The loss of smell (or anosmia) is due to damage to the olfactory bulb caused by Covid-19, according to an American study on the subject.
The loss of smell in the event of Covid finally explained? This symptom, one of the most common of the virus, has been studied for two years and the start of the pandemic. As our colleagues from the Dauphine Liberean American study, published in the scientific journal JAMA Neurology, analyzed organs taken from 23 people who died of Covid-19 and another group of 14 people who died of another cause.
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Blood vessels and axons of the olfactory bulb
The researchers’ findings establish that the virus could be linked to clear damage to the olfactory bulb, the region of the brain that processes smell. Specifically, patients with Covid-19 are more likely to have damaged blood vessels and axons, the nerve fiber that transmits signals between neurons, in the olfactory bulb. In patients who died from Covid, the connections on axons were 60% more severe and 36% involved microscopic blood vessels than in people who died without having contracted the virus.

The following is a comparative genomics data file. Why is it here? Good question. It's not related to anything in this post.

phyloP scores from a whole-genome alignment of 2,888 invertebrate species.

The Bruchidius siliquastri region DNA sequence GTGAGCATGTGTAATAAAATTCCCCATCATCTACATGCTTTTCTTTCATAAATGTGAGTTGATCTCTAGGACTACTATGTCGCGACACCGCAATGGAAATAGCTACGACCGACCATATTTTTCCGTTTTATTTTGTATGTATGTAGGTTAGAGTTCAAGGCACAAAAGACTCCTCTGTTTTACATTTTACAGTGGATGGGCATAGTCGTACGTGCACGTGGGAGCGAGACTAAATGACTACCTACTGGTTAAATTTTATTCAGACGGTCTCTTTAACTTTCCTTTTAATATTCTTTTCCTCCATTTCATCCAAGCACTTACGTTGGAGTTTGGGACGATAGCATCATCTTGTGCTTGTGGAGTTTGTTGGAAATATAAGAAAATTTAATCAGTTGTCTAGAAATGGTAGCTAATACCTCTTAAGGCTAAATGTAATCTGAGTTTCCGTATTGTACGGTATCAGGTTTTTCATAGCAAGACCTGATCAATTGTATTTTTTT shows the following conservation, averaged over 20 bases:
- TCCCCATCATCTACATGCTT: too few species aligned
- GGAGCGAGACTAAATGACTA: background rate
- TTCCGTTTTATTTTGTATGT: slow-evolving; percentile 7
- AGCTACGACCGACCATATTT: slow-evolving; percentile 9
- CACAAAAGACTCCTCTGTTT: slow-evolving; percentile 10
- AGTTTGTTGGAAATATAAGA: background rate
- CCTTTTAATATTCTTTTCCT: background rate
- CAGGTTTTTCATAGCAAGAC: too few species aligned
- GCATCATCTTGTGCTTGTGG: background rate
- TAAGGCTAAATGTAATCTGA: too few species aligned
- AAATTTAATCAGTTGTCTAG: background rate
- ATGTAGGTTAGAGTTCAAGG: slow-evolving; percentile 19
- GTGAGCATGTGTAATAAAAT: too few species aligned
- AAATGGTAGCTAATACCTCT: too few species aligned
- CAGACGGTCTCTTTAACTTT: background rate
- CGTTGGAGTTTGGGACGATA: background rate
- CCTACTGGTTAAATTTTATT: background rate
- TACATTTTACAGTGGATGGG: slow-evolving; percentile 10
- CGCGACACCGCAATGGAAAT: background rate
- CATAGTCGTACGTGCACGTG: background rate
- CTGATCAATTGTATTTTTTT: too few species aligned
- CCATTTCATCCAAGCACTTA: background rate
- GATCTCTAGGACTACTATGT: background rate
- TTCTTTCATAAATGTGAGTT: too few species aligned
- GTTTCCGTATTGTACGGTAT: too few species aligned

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But as our colleagues explain, there are still doubts and things to discover. In the study published on Monday, the authors clarified that these lesions in the olfactory bulb were not directly caused by the Covid, but that it could come from an inflammation caused by the virus.